Through October 22nd: More yards (even with Vince’s rushing), a better completion percentage, and more touchdowns (even with Vince’s rushing TDs) to turnovers…

Matt Leinart
Total Yds: 2166
Comp %: 64.7
TD-to-TO Ratio: 3.8

Vince Young
Total Yds (including rushing): 2102
Comp. %: 61.9
TD – to – TO ratio (w/Rushing TDs): 2.85

Thursday, October 20th 2005


I heard Dr. Denton Cooley speak today; always an impressive opportunity especially since I’m extremely interested in ped cardiac surgery (I know all about the current troubles of CT surgery).

At the end of the talk he spoke about the future. He thought IRBs, Academic Councils, the FDA, etc. had stymied innovation in surgical techniques. He described his method, concerning the developments he pioneered (by trial and error) in cardiac surgery in the 50s, 60s, and 70s as, “Ready. Fire. Aim.”

Tuesday, October 18th 2005

This is Football

And this little piggy cried all the way home…

I’ve heard more virulent coaches than Weis following a game; I’ve also seen classier coaches keep their mouths shut all together.

Sunday, October 16th 2005

The Sky Is Falling

Hours after posting on the overstating of the threat of Avian Flu the LA Times weighs in with an Op/Ed. As it says, the worst case scenario is not the only scenario or even the most likely! So why are public health officials scaring the public?

H/T to Kevin, M.D.

Sunday, October 16th 2005


The greatest game ever played? A little short of that. I’ll call it, the second greatest regular season game ever played after Boston College’s 47 to 45 win over Miami on Flutie’s pass. Even better than ‘The Game’ when the Stanford band ran on the field during Cal’s remarkable kick off return to win the game. That is simply because of the stakes here. Two top 10 teams, in one of the greatest rivalries in college, slugging it out.

What incredible guts to decide that game on one play…no overtime. I like it.

USC’s Matt Leinart (11) is pushed into the endzone by his own teammate Reggie Bush (5) for the game winning touchdown with :03 to play. A field goal attempt would have tied the game and sent it into overtime.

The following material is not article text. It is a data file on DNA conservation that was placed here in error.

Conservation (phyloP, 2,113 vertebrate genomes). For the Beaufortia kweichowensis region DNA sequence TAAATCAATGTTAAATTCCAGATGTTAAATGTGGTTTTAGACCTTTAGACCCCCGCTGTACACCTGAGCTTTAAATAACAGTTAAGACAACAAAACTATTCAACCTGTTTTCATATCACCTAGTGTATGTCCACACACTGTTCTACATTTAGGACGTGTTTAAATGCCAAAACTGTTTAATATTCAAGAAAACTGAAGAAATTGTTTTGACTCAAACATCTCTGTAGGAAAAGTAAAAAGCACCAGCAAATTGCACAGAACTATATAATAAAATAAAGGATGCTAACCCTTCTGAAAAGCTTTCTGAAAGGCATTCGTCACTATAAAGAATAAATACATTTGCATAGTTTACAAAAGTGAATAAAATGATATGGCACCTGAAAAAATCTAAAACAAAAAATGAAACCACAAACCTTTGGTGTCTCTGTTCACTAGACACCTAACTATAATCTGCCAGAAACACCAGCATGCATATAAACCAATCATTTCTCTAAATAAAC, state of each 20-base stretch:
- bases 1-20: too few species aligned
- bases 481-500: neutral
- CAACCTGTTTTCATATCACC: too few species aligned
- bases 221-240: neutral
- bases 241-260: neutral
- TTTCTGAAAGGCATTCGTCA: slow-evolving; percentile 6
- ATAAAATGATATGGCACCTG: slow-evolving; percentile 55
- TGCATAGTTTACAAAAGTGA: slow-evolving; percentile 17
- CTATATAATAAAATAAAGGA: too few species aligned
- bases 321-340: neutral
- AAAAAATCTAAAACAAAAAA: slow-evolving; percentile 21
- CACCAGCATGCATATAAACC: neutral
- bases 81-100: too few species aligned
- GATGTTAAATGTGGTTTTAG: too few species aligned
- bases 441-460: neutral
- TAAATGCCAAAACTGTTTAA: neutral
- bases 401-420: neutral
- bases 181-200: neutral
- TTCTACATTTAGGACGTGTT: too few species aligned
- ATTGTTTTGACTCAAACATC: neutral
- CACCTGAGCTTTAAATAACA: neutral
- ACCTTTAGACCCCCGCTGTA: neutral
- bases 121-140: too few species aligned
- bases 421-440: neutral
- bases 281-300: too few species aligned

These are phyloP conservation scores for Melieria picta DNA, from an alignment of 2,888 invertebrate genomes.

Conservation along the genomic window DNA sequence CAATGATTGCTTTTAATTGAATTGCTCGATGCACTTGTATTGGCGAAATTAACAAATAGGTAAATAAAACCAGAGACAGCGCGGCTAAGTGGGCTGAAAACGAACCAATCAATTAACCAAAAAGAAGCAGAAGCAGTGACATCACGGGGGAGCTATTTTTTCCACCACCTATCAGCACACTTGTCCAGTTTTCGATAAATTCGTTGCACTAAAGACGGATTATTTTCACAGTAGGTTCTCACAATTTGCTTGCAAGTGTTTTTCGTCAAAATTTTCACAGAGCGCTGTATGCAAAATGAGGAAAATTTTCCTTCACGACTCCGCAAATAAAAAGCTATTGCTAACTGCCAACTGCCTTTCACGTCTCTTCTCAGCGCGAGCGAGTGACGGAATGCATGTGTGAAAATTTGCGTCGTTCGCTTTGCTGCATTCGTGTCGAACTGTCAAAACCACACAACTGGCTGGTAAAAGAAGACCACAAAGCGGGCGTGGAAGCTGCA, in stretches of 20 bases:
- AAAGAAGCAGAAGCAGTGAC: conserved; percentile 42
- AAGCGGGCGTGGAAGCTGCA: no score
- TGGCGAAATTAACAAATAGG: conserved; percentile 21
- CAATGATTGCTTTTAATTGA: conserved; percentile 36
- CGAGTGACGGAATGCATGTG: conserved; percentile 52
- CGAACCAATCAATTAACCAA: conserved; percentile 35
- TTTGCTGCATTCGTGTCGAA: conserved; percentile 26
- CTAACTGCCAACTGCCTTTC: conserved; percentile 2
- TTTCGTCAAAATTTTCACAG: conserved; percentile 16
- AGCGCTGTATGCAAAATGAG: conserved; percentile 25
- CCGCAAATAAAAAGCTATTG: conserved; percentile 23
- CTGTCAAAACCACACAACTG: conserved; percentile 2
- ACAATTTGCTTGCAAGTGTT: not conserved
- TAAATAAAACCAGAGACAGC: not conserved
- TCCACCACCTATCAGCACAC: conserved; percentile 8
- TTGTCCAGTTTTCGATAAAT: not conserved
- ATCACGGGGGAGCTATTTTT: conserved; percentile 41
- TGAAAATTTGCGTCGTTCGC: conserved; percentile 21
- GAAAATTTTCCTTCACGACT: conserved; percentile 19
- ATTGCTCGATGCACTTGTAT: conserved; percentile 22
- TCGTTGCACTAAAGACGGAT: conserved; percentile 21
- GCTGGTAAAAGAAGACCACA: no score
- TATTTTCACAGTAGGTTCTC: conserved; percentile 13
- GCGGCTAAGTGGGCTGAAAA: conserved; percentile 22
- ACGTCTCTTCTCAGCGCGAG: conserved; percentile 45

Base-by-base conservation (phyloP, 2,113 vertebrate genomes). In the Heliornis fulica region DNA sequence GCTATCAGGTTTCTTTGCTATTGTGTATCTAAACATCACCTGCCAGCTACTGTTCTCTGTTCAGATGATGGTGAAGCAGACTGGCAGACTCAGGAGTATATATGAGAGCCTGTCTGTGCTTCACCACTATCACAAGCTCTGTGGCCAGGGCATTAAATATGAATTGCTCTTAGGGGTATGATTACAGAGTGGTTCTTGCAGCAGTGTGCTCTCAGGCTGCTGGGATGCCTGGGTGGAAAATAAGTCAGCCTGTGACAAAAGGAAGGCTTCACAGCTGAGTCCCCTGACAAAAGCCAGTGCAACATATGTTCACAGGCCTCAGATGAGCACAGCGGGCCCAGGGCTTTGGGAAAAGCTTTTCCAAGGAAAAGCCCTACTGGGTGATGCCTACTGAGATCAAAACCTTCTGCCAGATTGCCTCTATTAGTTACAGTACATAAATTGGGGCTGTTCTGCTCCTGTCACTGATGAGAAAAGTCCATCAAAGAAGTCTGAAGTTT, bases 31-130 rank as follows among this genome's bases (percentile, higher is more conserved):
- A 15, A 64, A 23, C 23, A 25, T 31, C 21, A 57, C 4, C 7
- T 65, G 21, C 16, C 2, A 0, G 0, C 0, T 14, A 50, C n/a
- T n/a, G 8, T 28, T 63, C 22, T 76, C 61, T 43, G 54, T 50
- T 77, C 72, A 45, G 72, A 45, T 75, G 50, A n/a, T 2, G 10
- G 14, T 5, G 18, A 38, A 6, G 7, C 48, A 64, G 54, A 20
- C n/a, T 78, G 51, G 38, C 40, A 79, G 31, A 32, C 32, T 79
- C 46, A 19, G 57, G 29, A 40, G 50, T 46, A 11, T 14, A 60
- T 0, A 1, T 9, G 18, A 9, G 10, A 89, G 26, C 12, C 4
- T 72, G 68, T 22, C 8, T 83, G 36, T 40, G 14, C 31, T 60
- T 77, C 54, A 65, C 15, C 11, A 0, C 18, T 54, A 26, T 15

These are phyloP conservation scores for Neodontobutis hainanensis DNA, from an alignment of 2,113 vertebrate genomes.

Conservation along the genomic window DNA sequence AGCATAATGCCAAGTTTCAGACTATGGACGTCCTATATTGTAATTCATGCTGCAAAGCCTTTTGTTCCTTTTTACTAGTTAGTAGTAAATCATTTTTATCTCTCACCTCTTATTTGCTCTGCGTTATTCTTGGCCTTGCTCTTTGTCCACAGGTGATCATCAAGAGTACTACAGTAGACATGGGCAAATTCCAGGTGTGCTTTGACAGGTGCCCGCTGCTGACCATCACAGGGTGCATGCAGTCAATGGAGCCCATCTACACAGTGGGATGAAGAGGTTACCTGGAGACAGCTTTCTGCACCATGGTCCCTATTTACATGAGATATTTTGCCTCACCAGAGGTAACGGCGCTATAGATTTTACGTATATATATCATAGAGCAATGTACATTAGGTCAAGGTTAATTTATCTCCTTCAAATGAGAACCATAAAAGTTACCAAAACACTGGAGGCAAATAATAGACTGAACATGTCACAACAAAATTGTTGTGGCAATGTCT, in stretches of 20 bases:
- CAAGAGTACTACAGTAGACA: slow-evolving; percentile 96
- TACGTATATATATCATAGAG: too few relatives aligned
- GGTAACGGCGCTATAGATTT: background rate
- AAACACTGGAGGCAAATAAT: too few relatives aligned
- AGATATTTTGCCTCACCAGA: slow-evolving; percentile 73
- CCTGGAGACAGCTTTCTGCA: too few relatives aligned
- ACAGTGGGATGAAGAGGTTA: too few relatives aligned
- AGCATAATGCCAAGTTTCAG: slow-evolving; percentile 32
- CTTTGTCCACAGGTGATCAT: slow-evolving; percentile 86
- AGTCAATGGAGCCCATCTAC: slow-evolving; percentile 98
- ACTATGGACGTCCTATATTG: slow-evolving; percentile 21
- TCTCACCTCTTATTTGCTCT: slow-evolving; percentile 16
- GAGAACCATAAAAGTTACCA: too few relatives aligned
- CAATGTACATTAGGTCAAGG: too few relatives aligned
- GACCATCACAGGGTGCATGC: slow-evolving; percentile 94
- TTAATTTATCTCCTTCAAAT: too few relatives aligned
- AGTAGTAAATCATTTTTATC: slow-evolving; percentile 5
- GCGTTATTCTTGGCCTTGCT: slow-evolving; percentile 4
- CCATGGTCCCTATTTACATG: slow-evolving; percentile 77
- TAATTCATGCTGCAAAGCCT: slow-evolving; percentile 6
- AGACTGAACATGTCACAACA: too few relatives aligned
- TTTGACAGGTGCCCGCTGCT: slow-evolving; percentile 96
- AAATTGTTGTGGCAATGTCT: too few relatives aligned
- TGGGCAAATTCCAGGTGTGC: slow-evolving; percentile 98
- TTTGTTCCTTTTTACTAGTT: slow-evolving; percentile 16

Sunday, October 16th 2005


I just got off shadowing the trauma team tonight. It was a full moon Saturday, I guess I got lucky. It was really busy. A junior resident commented she had never seen it as on the move as it was. I’m not sure what that opinion was worth. I saw a lot of cool stuff including a handful of penetrating trauma cases. As tragic as this case was, I will quote the funniest line of the night. A guy came in from out in the boonies, GSW to the head, resuscitation efforts have been going on for 40 minutes en route, and he’s clearly gone.

One of the surgical residents:

“You know what the worst part is? I’m going to have to write up the M & M [Morbidity and mortality Conference] on this. Diagnosis: Dead. There is no evidence in the literature to support any cure from death. We tried various potions, incantations, and dances but nothing seemed to work.”

Ah, maybe it just seemed funny at 2 am.

Saturday, October 15th 2005

Disturbing Patent Rules

Here’s an Indian company, anticipating an avian flu pandemic, and thus claiming a right to violate the patent of a Swiss company and their drug.

It is a terrible shame drug patents have a life. It is a shame that some people believe there is a right to cost effective drugs. The definition of when these patents should be able to be violated should be during a true health emergency.

I don’t want to EVER hear anyone complain about how greedy pharmaceutical companies are or how they only develop only drugs targeting high yield conditions. I don’t want to ever hear anyone say that changing the patent laws and enforcing these companies’ rights wouldn’t change these practices. The fact is, if you support undermining the rights of these companies then you don’t complain.

I understand that the financial impact on the drug companies is not as big as you might imagine, at least that is what most studies find (i.e. marketing dollars keep patients demanding name brands even when generic become available). Still, it is a matter of what is right and wrong…